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I do home and termite inspections. The termite inspections have increased my income nicely but I would like to add something else on to stand apart from the home inspectors in this area, plus make more per job and be a stand alone. Does anyone have any suggestions? Radon, mold and the other common services are not in demand around here.

My thought is the thermo camera. Between 10 and 20 thousand. Monthly cost are really low. Plus I can do commercial and residental. I use to work at a heating company in this area that does blower door test to check for air leaks in houses. We did about 8 or 10 a month. There was a guy in Kentucky that went through the hospital I worked at to check breaker connections(He made about $1000.00 a day). I personally think I could benifit from this type of camera for providing a service to home owers and business. The camera I'm looking at buying is the TST-X20 thermal infrared inaging camera for about $10,000 but I have $25,000 to spend. Before going in this direction, I was wondering if anyone had gone in this direction or any suggestions on anything else that might work.

Thanks for the input ahead of time.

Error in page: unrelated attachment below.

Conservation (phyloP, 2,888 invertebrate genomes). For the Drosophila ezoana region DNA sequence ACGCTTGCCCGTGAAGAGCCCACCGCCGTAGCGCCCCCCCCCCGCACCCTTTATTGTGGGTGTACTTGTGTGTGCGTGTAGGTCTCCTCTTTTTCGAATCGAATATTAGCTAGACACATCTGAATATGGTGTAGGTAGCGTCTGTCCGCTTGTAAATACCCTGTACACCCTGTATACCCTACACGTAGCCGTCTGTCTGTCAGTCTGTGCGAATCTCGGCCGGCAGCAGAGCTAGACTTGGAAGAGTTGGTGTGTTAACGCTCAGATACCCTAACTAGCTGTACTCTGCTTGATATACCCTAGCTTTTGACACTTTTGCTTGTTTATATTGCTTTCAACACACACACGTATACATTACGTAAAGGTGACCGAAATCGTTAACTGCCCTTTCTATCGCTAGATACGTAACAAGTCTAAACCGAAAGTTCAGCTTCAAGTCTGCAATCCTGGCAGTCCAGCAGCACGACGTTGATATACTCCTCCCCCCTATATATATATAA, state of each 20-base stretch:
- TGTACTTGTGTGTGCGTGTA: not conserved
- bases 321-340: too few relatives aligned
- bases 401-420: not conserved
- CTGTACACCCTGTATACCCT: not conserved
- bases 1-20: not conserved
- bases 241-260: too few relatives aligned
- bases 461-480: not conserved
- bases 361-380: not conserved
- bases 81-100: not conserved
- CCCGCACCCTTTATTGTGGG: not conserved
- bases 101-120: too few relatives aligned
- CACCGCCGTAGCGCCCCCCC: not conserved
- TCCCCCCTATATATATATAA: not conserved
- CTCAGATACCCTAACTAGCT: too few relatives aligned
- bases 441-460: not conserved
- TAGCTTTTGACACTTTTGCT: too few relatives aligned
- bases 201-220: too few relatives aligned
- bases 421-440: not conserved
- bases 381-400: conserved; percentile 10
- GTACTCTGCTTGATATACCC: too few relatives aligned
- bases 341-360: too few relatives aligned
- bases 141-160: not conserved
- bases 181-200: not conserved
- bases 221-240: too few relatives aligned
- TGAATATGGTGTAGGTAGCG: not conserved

Note: I just put the question in the questionnaire which I send with my report to see what kind of response I'll get back from new homeowners.

Just a side note: The camera is cool!

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Originally posted by qhinspect

. . . but I would like to add something else on to stand apart from the home inspectors in this area, plus make more per job and be a stand alone. Does anyone have any suggestions? Radon, mold and the other common services are not in demand around here. . .

Feng Shui.

Big bucks. Minimal investment. No lawsuits.

- Jim Katen, Oregon

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A feng shui guy here in the Big Dirty gets almost double what I charge for a simple inspection, & I charge (what is perceived as) some of the higher rates in the City.

It's kinda funny & depressing @ the same time. And, he's just a white guy in his mid 40's. Personally, I like my feng shui guys & my sushi guys to at least look Asian; it provides the illusion that they might know what they are doing. (Yes, I'm PC'ly incorrect.)

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For some reason I am contacted by Hindu families several time a year to help them locate a house (I am Southern Baptist). It stated when I helped a doctor with a house about seven years ago.

If they are working with a Realtor, they locate the house and contact me to take a looks to see if it is acceptable to their religion before they make an offer. The good doctor taught me what I needed to know and also gave me a website that answers just about any question.